Book Review of How to Do Everything With Web 2.0 Mashups, By Mike Nardine

Book Review of How to Do Everything With Web 2.0 Mashups
By Mike Nardine

How To Do Everything With Web 2.0 Mashups By Jesse Feiler
McGraw Hill 2008

This book grows on you. I originally purchased it to find out something about mashups. I'd come across the term before and hadn't been satisfied with the explanations I'd found. This book at once did an admirable job of that; I'm satisfied I now know a mashup when I see one.

What put me off about the book was its almost mechanical approach. Written in terse, no-nonsense unemotional prose, it had none of the humorous dry quips I'd come to appreciate in other Internet-related books. It drove from point to point as if building a house rather than a concept. Liberal arts major that I am, I guess I'm uncomfortable with that. Of course it's possible others, more technically inclined than I, might enjoy the book precisely because of this approach.

The book's first chapter is titled "Welcome to the World of Mashups" and that's the last bit of gratuitous amicability you'll find. After that it's, bang! "Understanding the Mashup World;" and bang! "Use XML to Structure Data;" and bang! "Use JavaScript to Script the Mashup Page," and so forth until your head spins. I set the book aside.

I picked it up again a month or so later when I suddenly discovered that it had done an excellent job of acquainting me with the central mysteries of mashups. I finally recognized them for what they were when I came across them, and found the book had given me the ability to actually understand how they did what they were doing. I wasn't quite ready to start building my own mashups, but I did enjoy the feeling that I'd learned something interesting and wanted to learn more-I guess that might be even more important than the humor I found in some lesser books.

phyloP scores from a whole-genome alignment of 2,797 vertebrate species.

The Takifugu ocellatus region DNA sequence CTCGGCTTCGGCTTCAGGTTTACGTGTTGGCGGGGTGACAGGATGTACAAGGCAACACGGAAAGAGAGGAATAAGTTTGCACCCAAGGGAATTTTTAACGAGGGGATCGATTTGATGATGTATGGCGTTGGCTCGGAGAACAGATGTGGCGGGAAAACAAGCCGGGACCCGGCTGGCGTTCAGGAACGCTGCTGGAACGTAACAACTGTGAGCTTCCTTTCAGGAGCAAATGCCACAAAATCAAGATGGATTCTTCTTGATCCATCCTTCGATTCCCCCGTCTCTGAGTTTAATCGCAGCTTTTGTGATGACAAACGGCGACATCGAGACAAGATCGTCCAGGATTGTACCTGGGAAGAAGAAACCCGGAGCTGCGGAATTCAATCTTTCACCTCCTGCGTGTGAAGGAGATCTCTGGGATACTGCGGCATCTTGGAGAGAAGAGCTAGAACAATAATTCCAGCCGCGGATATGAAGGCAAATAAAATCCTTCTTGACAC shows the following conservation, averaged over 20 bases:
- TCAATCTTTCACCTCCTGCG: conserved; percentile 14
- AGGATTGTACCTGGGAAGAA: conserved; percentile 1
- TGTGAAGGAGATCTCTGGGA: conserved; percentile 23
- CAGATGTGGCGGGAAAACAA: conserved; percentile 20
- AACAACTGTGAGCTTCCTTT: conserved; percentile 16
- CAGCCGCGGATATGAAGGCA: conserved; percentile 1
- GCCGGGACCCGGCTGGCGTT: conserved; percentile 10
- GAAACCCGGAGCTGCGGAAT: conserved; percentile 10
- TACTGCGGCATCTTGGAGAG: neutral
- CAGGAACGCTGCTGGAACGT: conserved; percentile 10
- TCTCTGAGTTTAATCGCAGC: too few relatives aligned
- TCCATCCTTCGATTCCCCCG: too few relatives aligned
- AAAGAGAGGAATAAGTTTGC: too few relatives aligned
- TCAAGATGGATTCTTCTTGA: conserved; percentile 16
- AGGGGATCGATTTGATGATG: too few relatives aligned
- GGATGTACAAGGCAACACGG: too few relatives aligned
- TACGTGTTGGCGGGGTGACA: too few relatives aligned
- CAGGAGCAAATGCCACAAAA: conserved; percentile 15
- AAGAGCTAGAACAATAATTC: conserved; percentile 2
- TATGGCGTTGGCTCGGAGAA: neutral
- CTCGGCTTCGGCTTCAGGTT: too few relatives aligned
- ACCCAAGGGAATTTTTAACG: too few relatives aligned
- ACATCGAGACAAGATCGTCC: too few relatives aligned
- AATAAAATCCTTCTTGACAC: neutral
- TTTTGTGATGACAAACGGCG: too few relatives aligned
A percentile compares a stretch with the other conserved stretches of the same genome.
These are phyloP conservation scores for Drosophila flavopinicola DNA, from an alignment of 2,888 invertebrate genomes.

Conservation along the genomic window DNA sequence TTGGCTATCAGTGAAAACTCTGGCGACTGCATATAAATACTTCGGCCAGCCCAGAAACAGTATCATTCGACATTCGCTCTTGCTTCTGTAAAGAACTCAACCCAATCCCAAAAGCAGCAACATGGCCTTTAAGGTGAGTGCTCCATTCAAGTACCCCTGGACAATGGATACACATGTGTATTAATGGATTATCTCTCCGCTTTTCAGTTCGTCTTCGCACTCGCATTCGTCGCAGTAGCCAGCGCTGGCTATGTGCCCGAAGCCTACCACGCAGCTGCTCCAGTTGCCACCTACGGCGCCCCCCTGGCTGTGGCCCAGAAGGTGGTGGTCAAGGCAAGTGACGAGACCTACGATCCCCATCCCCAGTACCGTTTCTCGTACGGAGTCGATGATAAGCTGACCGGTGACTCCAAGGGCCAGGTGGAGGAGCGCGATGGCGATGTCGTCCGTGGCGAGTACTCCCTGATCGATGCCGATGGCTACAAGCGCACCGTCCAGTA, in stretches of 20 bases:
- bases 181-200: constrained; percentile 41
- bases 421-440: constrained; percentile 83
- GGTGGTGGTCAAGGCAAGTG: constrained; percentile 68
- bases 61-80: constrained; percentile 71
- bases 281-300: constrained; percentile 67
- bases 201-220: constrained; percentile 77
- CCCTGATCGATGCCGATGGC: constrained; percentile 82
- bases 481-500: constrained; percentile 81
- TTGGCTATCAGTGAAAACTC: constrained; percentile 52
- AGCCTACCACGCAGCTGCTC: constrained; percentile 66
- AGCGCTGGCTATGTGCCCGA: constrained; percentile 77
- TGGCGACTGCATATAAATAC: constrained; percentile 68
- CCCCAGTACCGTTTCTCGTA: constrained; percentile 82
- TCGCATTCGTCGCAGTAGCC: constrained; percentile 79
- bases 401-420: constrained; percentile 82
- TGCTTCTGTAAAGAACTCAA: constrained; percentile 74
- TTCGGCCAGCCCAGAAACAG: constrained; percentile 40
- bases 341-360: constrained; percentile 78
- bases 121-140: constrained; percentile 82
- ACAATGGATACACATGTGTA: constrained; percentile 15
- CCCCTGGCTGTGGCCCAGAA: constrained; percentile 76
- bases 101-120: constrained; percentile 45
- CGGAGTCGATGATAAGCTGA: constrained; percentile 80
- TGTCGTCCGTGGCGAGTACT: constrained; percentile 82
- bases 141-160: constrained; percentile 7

Instead of struggling against it I found myself appreciating the way the book broke mashups down into their component parts and put them back together. Anyone who has struggled with JavaScript, RSS, XML, Php and API's as separate unrelated entities will get a sudden flash of understanding from each seeing them now working as parts of a larger whole. Still, I wish the author put a bit more of himself into the prose.

Mike Nardine operates Mike sells domains and hosts websites at competitive rates. He reviews books at

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Web 2.0 For Rookies: Mashups

A mashup is the combining of two or more sources of data to form a new data set. In principle, there is not really any difference between a mashup and the situation in which you trawl a few websites for data, paste the data you find into a spreadsheet, and insert some formulae to work on the data to yield different, and potentially more interesting and revealing, results.

The kind of mashup we're talking about here is (usually) on the web, and is updated automatically in real time.